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Category Archives: Terminology
So you think you know a piscivore if you saw one? Not so fast. Take a look: Piscivores come in a large array of sizes and morphologies. Not all have teeth. Some are slender-snouted, others broad. What mostly defines a … Continue reading
Following all that work I’ve been doing on anatomy in oviraptorids, it should not come as a surprise that I am looking for ways to effectively represent this amassed data in digestible chunks. I don’t always want to write novellas … Continue reading
Dr. Paul Sereno hasn’t published much in the last few years. Apparently the reason is because he just finished a monograph on Heterodontosauridae … a real monster at 225 pages. I haven’t the time to review this yet, but there’s … Continue reading
It’s kinda of a mystery, and I’m not sure I can solve it, but…
New news of a new newsworthy theropod dinosaur in the presses. It’s not published in paper yet, although the journal has it available (free) on its website. Because it’s not published (on paper) I will refrain from discussing the taxon … Continue reading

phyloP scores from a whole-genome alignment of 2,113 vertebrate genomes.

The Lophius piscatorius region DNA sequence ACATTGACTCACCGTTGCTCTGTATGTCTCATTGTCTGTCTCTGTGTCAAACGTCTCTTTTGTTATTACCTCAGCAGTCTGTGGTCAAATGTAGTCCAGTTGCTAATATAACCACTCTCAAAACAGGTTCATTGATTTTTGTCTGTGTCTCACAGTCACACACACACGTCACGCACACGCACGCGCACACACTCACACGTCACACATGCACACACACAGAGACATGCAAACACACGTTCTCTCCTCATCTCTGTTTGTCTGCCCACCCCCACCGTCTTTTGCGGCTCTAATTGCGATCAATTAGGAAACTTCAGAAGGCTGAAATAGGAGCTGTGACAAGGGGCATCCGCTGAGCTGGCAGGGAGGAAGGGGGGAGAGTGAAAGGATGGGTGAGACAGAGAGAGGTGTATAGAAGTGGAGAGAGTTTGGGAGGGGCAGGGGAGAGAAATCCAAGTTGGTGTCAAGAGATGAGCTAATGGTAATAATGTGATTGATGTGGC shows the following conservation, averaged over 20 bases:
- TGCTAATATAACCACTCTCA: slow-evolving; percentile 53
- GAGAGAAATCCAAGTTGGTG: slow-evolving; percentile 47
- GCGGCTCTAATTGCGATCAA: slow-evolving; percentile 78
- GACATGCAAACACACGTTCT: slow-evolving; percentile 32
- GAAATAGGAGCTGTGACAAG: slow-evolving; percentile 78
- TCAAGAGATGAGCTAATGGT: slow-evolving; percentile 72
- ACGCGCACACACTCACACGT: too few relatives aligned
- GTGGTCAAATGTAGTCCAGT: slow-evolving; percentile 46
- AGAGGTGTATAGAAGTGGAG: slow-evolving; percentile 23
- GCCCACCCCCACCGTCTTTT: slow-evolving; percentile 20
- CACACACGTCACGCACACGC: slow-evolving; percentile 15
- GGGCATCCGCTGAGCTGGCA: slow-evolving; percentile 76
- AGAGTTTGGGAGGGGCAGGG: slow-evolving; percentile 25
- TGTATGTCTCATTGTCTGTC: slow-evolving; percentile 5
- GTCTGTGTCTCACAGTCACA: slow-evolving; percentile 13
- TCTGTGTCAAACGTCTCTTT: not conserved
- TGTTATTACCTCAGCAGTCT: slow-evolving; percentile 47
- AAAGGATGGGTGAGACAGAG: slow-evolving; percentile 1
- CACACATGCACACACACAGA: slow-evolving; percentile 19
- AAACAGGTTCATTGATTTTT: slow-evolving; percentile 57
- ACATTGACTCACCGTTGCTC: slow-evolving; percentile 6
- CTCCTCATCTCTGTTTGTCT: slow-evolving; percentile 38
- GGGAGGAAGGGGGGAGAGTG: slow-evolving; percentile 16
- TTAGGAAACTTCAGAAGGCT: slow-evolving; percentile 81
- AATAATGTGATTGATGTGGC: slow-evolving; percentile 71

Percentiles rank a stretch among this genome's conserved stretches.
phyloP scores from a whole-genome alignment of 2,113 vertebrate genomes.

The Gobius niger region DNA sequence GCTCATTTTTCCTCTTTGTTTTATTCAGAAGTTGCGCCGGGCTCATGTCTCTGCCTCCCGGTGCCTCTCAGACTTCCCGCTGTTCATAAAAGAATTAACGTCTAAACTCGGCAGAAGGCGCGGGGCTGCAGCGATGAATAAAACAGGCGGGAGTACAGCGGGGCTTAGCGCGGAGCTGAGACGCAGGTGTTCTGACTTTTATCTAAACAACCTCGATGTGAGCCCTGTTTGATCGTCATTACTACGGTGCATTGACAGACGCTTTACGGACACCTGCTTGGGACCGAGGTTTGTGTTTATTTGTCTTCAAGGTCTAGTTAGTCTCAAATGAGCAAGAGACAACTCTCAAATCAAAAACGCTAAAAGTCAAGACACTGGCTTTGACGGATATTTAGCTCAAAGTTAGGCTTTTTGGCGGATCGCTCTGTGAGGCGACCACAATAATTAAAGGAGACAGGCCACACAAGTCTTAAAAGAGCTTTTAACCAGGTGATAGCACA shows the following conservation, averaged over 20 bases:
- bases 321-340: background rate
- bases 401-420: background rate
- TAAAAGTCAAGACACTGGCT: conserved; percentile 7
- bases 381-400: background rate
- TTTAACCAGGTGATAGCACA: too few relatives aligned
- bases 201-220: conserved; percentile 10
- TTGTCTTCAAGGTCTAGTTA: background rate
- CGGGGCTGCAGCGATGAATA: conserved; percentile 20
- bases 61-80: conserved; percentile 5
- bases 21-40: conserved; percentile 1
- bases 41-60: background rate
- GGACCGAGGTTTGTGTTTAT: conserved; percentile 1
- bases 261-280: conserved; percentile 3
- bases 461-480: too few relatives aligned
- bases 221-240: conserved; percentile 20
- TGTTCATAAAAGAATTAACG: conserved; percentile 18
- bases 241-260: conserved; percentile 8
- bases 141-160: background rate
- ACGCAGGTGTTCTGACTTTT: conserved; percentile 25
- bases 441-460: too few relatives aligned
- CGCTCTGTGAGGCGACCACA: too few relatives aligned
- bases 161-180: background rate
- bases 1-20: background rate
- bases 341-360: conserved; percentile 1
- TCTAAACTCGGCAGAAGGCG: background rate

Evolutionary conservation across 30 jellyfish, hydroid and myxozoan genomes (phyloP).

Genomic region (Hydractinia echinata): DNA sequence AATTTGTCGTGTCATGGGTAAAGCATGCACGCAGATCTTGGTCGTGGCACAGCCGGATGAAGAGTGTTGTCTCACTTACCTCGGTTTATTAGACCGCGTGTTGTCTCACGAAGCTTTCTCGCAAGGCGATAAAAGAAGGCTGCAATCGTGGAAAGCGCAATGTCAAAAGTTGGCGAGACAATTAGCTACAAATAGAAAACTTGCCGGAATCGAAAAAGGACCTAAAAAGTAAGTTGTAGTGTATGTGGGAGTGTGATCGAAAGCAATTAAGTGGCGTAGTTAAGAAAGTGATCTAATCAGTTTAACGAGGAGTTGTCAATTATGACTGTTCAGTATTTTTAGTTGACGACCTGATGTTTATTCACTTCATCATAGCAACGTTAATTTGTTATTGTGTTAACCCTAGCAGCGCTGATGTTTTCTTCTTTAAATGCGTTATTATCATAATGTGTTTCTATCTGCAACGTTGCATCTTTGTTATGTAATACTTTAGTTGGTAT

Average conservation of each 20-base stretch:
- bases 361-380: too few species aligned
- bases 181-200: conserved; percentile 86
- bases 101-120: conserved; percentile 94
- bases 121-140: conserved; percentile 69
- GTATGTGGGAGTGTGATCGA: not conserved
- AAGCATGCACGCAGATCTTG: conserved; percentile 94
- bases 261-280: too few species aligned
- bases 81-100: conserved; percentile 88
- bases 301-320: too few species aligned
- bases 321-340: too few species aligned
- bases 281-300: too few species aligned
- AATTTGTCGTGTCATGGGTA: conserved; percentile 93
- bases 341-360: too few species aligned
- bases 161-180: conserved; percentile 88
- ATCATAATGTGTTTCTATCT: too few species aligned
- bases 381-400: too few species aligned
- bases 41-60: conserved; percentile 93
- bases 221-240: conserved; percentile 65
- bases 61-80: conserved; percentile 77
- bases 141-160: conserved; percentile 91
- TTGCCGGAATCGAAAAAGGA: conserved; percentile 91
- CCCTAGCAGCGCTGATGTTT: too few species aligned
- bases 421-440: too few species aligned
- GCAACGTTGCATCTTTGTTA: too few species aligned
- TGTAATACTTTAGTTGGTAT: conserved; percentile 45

Interdental plates represent another feature of variation in the dental row, and one generally taken for granted by most researchers, and the following illustration represents a crude way to encapsulate some of the variation that occurs in archosaurs. Because interdental … Continue reading
This is the second “Precision in Terminology” post Tetrapods generally have only a few ways to affix teeth to their tooth-bearing bones. While most of you readers may be familiar with socket-toothed implantation (thecodonty), the range of dental attachment varies … Continue reading
Teeth in jaws are generally graded by a useage of “heterodonty” versus one of “non-heterodonty.” In some groups, teeth that are actually identical in two spectra (form and size) are termed isodont (literally, “same tooth”) and could reasonably pass for … Continue reading